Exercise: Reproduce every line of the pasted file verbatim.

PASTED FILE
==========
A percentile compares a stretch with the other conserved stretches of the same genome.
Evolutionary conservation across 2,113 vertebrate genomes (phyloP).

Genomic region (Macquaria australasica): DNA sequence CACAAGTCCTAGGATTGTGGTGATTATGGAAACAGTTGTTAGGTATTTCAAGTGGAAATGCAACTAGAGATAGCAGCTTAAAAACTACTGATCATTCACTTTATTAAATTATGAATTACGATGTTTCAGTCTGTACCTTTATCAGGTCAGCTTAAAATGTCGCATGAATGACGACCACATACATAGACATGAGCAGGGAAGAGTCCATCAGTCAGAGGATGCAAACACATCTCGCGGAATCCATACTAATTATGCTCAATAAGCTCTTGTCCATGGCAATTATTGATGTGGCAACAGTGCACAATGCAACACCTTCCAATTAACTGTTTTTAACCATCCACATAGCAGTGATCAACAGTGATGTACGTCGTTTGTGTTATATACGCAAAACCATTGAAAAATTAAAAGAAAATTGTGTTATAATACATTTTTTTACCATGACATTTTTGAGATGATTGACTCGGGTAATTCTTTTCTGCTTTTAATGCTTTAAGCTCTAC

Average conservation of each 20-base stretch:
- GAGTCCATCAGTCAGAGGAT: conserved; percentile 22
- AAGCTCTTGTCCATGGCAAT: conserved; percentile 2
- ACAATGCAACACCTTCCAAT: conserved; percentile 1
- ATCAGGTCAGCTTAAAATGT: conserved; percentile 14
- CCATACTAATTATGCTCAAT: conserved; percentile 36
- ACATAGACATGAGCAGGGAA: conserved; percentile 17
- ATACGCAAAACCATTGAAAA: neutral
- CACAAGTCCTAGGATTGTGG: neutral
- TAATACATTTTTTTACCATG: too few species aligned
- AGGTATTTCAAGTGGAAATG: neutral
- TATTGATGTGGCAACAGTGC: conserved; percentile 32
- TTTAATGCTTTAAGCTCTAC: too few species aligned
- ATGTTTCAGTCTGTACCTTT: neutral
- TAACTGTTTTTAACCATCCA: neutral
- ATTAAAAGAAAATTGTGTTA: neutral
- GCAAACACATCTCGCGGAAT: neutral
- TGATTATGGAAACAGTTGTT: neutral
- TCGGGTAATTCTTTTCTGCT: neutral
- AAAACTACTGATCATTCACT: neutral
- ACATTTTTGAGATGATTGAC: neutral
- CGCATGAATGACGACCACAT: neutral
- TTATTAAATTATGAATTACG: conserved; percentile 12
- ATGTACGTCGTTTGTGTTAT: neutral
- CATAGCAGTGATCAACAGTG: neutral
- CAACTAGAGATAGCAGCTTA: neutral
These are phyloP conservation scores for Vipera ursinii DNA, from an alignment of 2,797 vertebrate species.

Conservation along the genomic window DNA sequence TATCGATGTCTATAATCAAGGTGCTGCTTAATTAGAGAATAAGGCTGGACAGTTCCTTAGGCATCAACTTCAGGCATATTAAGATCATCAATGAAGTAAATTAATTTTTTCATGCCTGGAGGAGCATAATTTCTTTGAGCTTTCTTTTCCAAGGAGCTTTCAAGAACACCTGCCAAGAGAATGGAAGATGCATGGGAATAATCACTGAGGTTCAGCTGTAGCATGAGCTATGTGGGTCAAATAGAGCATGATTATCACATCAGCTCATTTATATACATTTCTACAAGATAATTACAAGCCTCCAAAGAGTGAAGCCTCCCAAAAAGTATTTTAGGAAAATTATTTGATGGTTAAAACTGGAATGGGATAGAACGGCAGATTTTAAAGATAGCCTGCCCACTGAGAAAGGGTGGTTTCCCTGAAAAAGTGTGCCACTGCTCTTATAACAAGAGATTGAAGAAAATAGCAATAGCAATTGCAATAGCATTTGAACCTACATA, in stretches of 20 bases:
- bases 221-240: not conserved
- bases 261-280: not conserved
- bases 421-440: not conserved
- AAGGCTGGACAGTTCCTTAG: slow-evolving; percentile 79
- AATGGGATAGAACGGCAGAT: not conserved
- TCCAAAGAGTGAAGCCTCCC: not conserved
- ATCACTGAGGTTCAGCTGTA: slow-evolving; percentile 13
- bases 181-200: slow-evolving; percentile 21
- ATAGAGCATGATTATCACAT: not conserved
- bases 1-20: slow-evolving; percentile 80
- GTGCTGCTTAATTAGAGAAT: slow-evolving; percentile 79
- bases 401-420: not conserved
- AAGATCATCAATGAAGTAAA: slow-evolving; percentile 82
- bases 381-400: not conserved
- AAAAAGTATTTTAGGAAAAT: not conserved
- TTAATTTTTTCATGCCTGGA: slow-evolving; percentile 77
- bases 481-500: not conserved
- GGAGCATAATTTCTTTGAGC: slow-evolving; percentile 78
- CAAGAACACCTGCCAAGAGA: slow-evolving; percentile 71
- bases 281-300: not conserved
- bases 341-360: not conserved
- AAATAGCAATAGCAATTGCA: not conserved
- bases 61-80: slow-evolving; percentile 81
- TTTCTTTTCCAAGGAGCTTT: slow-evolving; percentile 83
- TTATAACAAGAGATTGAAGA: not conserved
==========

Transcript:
A percentile compares a stretch with the other conserved stretches of the same genome.
Evolutionary conservation across 2,113 vertebrate genomes (phyloP).

Genomic region (Macquaria australasica): DNA sequence CACAAGTCCTAGGATTGTGGTGATTATGGAAACAGTTGTTAGGTATTTCAAGTGGAAATGCAACTAGAGATAGCAGCTTAAAAACTACTGATCATTCACTTTATTAAATTATGAATTACGATGTTTCAGTCTGTACCTTTATCAGGTCAGCTTAAAATGTCGCATGAATGACGACCACATACATAGACATGAGCAGGGAAGAGTCCATCAGTCAGAGGATGCAAACACATCTCGCGGAATCCATACTAATTATGCTCAATAAGCTCTTGTCCATGGCAATTATTGATGTGGCAACAGTGCACAATGCAACACCTTCCAATTAACTGTTTTTAACCATCCACATAGCAGTGATCAACAGTGATGTACGTCGTTTGTGTTATATACGCAAAACCATTGAAAAATTAAAAGAAAATTGTGTTATAATACATTTTTTTACCATGACATTTTTGAGATGATTGACTCGGGTAATTCTTTTCTGCTTTTAATGCTTTAAGCTCTAC

Average conservation of each 20-base stretch:
- GAGTCCATCAGTCAGAGGAT: conserved; percentile 22
- AAGCTCTTGTCCATGGCAAT: conserved; percentile 2
- ACAATGCAACACCTTCCAAT: conserved; percentile 1
- ATCAGGTCAGCTTAAAATGT: conserved; percentile 14
- CCATACTAATTATGCTCAAT: conserved; percentile 36
- ACATAGACATGAGCAGGGAA: conserved; percentile 17
- ATACGCAAAACCATTGAAAA: neutral
- CACAAGTCCTAGGATTGTGG: neutral
- TAATACATTTTTTTACCATG: too few species aligned
- AGGTATTTCAAGTGGAAATG: neutral
- TATTGATGTGGCAACAGTGC: conserved; percentile 32
- TTTAATGCTTTAAGCTCTAC: too few species aligned
- ATGTTTCAGTCTGTACCTTT: neutral
- TAACTGTTTTTAACCATCCA: neutral
- ATTAAAAGAAAATTGTGTTA: neutral
- GCAAACACATCTCGCGGAAT: neutral
- TGATTATGGAAACAGTTGTT: neutral
- TCGGGTAATTCTTTTCTGCT: neutral
- AAAACTACTGATCATTCACT: neutral
- ACATTTTTGAGATGATTGAC: neutral
- CGCATGAATGACGACCACAT: neutral
- TTATTAAATTATGAATTACG: conserved; percentile 12
- ATGTACGTCGTTTGTGTTAT: neutral
- CATAGCAGTGATCAACAGTG: neutral
- CAACTAGAGATAGCAGCTTA: neutral
These are phyloP conservation scores for Vipera ursinii DNA, from an alignment of 2,797 vertebrate species.

Conservation along the genomic window DNA sequence TATCGATGTCTATAATCAAGGTGCTGCTTAATTAGAGAATAAGGCTGGACAGTTCCTTAGGCATCAACTTCAGGCATATTAAGATCATCAATGAAGTAAATTAATTTTTTCATGCCTGGAGGAGCATAATTTCTTTGAGCTTTCTTTTCCAAGGAGCTTTCAAGAACACCTGCCAAGAGAATGGAAGATGCATGGGAATAATCACTGAGGTTCAGCTGTAGCATGAGCTATGTGGGTCAAATAGAGCATGATTATCACATCAGCTCATTTATATACATTTCTACAAGATAATTACAAGCCTCCAAAGAGTGAAGCCTCCCAAAAAGTATTTTAGGAAAATTATTTGATGGTTAAAACTGGAATGGGATAGAACGGCAGATTTTAAAGATAGCCTGCCCACTGAGAAAGGGTGGTTTCCCTGAAAAAGTGTGCCACTGCTCTTATAACAAGAGATTGAAGAAAATAGCAATAGCAATTGCAATAGCATTTGAACCTACATA, in stretches of 20 bases:
- bases 221-240: not conserved
- bases 261-280: not conserved
- bases 421-440: not conserved
- AAGGCTGGACAGTTCCTTAG: slow-evolving; percentile 79
- AATGGGATAGAACGGCAGAT: not conserved
- TCCAAAGAGTGAAGCCTCCC: not conserved
- ATCACTGAGGTTCAGCTGTA: slow-evolving; percentile 13
- bases 181-200: slow-evolving; percentile 21
- ATAGAGCATGATTATCACAT: not conserved
- bases 1-20: slow-evolving; percentile 80
- GTGCTGCTTAATTAGAGAAT: slow-evolving; percentile 79
- bases 401-420: not conserved
- AAGATCATCAATGAAGTAAA: slow-evolving; percentile 82
- bases 381-400: not conserved
- AAAAAGTATTTTAGGAAAAT: not conserved
- TTAATTTTTTCATGCCTGGA: slow-evolving; percentile 77
- bases 481-500: not conserved
- GGAGCATAATTTCTTTGAGC: slow-evolving; percentile 78
- CAAGAACACCTGCCAAGAGA: slow-evolving; percentile 71
- bases 281-300: not conserved
- bases 341-360: not conserved
- AAATAGCAATAGCAATTGCA: not conserved
- bases 61-80: slow-evolving; percentile 81
- TTTCTTTTCCAAGGAGCTTT: slow-evolving; percentile 83
- TTATAACAAGAGATTGAAGA: not conserved